News: 23rd March 2017

An insight into the Re-Use Atlas No. 9

The Re-Use Atlas: A designer’s guide to the circular economy

Author: Duncan Baker-Brown RIBA FRSA

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Entry number 9

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Since the Waste House was completed in June 2014, Duncan Baker-Brown has been working on a book that considers the challenges and opportunities presenting designers and clients who wish to ‘mine the anthropocene’, with existing places, communities and stuff previously mined and processed. Duncan’s book is entitled ‘The Re-Use Atlas’. It will be published in May 2017. However, this blog will give people the opportunity to read parts of the book before the publishing date. Enjoy!

Part 2 of the atlas is divided into four chapters, taking the reader on a step-by-step route towards closed loop systems. Each ‘step’ contains a number of case studies that capture some of Duncan’s first-hand research, gleaned from interviewing over fifty people involved in inspiring projects from around the world that tackle recycling, re-use, the reduction of resource use, and finally closed loop systems. These case studies are supplemented with one longer interview with a significant protagonist from each of the aforementioned steps. Therefore unless stated otherwise, any comments quoted from people in the case studies have been taken directly from interviews Duncan had personally with them.

Step 3 Reducing the amount of material used

Case Study – Jakob + MacFarlane’s transformation of the Docks de Paris building

I had originally wanted to discuss one of my favourite retrofit projects, Jakob + MacFarlane’s transformation of the Docks de Paris building from 1907 into the ‘City of Fashion and Design’. The massive in-situ cast concrete frame and floor plates from the original shipping depot were kept, with the architects designing what they call a ‘plug-over’, which is actually an external steel and glass skin complemented with timber and grassed decks. The new facade is pulled away from the old frame to allow for a new circulation zone. The roof is topped off with an array of solar photovoltaic panels.

The reason I like this building is simple: the architects have seen the value in this simple piece of concrete infrastructure from over a century ago. With the minimum of effort, Jakob + MacFarlane have transformed it into a centre for high culture, and they have done this in a visually expressive and exuberant manner that begs the viewer to ask questions of this clever retrofit project. They have also done this with the minimum of new material, as the lightweight steel and glass facade makes the most of the potentials of the old strong and thermally massive concrete frame to work hard for the new programme. But I’m not going to speak about this building as I think there is another linked topic that is more important to discuss in my Re-Use Atlas.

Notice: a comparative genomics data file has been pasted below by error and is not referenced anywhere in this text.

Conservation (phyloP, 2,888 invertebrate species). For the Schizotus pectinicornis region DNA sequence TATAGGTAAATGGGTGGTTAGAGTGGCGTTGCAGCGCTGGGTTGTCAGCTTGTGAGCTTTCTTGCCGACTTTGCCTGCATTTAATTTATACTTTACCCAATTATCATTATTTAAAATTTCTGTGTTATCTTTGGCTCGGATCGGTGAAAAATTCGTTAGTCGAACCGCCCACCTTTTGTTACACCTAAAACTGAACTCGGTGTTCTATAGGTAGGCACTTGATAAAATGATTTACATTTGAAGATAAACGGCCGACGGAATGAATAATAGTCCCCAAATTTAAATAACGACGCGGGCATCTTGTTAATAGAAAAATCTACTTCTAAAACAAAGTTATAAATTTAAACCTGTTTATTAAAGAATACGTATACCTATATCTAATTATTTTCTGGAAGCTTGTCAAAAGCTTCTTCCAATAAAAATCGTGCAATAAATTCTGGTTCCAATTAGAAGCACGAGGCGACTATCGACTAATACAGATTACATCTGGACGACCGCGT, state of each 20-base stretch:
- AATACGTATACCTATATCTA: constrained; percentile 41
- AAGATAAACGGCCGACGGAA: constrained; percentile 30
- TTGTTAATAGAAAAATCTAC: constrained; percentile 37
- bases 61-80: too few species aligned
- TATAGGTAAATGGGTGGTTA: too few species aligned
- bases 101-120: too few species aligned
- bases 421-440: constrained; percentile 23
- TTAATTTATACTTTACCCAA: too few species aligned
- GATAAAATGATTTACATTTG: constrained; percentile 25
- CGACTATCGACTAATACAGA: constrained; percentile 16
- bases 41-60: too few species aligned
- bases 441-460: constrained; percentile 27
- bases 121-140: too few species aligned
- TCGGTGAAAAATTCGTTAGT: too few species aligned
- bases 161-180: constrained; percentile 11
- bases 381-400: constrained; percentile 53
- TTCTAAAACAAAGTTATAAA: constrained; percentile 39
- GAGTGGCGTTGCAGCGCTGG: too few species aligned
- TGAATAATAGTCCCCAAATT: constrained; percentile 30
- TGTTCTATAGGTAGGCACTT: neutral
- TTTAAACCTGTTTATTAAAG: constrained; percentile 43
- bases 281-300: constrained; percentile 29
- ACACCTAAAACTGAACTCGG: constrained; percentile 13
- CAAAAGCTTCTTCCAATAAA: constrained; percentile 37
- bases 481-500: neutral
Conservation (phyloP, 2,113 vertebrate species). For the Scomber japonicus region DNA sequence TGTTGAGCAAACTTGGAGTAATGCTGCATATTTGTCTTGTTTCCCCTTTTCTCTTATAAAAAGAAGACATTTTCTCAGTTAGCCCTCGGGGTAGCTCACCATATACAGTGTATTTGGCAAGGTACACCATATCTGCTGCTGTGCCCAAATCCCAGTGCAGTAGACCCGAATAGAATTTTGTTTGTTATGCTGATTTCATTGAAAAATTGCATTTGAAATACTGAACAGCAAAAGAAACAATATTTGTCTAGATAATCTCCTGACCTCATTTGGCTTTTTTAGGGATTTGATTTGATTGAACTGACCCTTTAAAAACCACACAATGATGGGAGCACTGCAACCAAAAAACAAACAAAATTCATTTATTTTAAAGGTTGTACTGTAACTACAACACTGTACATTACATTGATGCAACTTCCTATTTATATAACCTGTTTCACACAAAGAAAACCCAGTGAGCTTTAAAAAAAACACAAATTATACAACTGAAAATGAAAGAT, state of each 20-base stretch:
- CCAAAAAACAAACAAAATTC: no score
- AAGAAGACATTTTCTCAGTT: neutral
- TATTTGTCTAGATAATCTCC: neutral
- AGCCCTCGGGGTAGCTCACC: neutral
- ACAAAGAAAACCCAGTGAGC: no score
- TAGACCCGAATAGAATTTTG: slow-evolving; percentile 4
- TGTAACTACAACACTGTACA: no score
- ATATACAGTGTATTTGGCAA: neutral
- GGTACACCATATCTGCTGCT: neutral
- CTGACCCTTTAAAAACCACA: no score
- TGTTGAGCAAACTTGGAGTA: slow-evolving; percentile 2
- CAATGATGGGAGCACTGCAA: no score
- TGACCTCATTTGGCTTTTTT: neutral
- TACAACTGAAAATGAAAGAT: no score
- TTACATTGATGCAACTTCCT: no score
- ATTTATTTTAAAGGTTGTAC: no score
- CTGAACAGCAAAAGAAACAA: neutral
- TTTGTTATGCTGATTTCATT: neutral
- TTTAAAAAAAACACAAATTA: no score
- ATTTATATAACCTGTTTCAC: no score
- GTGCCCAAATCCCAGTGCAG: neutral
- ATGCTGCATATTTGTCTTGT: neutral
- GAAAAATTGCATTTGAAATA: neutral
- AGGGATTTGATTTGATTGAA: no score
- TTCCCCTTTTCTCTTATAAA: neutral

This topic is less glamorous, but I believe it is one of the biggest challenges we have as architects and designers. It is the task of adapting for climate resilience the buildings, neighbourhoods, towns and cities that are already built and inhabited. How can the retrofitting of our existing places be done in a creative, intelligent and sensitive way, so that it reduces humankind’s carbon footprint, without displacing communities and perhaps obliterating centuries of cultural and social history?

The City of Fashion and Design is an ingenious solution to a design challenge. However, the large size of the site, and the single occupant, makes the project perhaps an easier nut to crack than what I believe to be the biggest retrofit challenge we have – how to convert multi-occupancy, unloved and poorly maintained housing estates. It is this challenge that I want to consider now, and I will do this by looking at the UK’s housing retrofit challenge.

The UK, which has more than 27 million homes, has some of the most energy inefficient dwellings in Europe. As a result they are also the most expensive in Europe to heat. Around 50% of these homes were built before 1960, with only 10% built since 1990. One of the consequences of this situation is that fuel poverty is also at a higher level in the UK than in any other comparable EU country. The definition of ‘fuel poverty’ is if a tenant is spending more than 10% of their net income on their fuel bills.2 More than 10 million families live in ‘fuel poverty’ in properties with a leaking roof, damp walls and rotting windows. Despite this, UK CO2 emissions have fallen by 35% when compared to 1990 levels.3 However, the UK needs to reduce its CO2 emissions by a total of 80% when compared to 1990 levels, and needs to do this by 2050. Recent CO2 emission reductions have started to slow down. The UK, like all its European partners to a greater or lesser extent, has a huge challenge ahead to meet its CO2 emission reduction targets by 2050. Another issue is that many experts estimate that 80% of the houses currently standing will be the structures trying to meet these ambitious targets. For numerous reasons, the UK doesn’t build much housing, or demolish it.